Next, I got a quick ride in a Tesla model S--yes, me, the guy who gets rather tired of helping people pay for them and points out that it's really a very polluting coal fired vehicle. But I'll be fair.
First impression is that it's very low to the ground--to the point where I'd be uneasy taking it across speed bumps, really. It's well styled and unobtrusive, so if one really likes speed, but not speeding tickets, it's probably a better choice than a Camaro or Corvette, and does have room for two adults and two children--not really four adults, unless they're "vertically challenged." Front seat headroom was adequate but not great--not bad for a sports car, really.
Car is controlled by a touch screen "entertainment center", which is frankly huge, somewhat distracting, and disconcerting--my eyes are going to be drawn there when this "hot rotor" goes to 60 in less than three seconds, which doesn't seem like a really smart safety move. When the
Handling is wonderful, as you'd expect with most of the weight within a foot of the ground, and range is a full 315 miles....but with serious degradation in battery life when you're below about 80F, which is...quite frankly...most of the time here in Minnesota. The battery pack, which forms the base of the car, even has a heater to enhance performance in cool temperatures. One guy's experience suggests about a 30% loss in efficiency due to heating the battery and the driver, which takes the carbon dioxide per mile (assuming night time power generation using coal, which is the norm) to about the same as a one ton pickup getting 13mpg. If you assume natural gas, you're at....about what you'd get with that Corvette or Camaro.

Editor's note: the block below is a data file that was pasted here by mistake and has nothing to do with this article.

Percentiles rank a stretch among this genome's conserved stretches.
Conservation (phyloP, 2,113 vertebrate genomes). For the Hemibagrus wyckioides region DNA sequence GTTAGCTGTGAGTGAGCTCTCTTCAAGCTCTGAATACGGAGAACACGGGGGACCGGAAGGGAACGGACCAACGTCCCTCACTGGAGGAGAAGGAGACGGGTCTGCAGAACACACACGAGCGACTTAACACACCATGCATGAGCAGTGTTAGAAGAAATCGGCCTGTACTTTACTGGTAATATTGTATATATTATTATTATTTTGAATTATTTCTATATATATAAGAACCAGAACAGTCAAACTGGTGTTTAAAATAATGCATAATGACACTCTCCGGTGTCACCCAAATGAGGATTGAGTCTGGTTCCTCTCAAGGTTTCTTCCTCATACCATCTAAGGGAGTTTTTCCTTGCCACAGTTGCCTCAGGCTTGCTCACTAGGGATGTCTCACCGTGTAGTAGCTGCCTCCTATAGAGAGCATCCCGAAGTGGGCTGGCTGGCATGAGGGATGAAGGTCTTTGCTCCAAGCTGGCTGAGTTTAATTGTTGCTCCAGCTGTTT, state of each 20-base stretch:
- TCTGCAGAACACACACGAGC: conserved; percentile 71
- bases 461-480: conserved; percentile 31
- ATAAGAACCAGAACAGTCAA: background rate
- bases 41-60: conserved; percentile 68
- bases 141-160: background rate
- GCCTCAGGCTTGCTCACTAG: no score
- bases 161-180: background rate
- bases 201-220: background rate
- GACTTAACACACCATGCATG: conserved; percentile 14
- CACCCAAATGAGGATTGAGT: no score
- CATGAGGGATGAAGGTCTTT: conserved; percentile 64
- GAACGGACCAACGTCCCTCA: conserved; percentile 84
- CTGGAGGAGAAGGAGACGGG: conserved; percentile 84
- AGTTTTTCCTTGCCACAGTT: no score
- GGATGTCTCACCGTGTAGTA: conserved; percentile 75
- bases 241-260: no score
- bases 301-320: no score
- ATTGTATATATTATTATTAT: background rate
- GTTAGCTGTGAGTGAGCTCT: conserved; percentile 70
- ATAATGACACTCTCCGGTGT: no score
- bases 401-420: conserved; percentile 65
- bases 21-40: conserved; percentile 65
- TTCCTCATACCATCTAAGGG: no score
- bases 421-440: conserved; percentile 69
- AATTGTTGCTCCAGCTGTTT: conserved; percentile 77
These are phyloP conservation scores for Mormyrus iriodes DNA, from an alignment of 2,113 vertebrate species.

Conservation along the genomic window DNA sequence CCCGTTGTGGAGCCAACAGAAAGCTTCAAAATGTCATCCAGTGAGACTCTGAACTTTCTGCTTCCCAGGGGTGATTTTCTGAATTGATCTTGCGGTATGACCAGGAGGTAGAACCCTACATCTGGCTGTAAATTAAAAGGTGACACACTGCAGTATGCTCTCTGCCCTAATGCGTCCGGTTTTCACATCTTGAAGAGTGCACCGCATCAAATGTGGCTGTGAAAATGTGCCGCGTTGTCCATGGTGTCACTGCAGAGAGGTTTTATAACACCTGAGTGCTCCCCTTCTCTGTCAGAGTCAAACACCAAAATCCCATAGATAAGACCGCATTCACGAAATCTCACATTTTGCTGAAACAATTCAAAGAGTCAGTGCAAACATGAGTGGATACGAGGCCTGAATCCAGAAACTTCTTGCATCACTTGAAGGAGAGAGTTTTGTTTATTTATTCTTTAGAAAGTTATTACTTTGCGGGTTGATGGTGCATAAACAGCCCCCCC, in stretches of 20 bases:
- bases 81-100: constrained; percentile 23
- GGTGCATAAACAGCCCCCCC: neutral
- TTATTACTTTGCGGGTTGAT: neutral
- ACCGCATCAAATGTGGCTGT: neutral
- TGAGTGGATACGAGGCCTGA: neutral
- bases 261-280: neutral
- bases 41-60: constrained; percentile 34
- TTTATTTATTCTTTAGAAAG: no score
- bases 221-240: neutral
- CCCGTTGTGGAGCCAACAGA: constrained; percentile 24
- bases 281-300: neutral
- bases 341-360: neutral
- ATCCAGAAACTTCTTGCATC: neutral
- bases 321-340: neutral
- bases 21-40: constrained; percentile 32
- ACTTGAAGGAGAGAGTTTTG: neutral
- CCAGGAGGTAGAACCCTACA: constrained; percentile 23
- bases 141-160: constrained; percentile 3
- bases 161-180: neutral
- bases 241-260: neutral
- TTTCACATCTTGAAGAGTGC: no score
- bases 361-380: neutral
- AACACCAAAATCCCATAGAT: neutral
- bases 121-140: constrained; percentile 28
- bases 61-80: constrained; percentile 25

Overall verdict is that it's well made, fun to the point of getting a driver in trouble in a hurry in many ways, but given the limitations in passenger space, range and refueling, and tax and environmental impact, I just really don't see the point. Go with the environmentally sound choice instead--the F150 crew cab.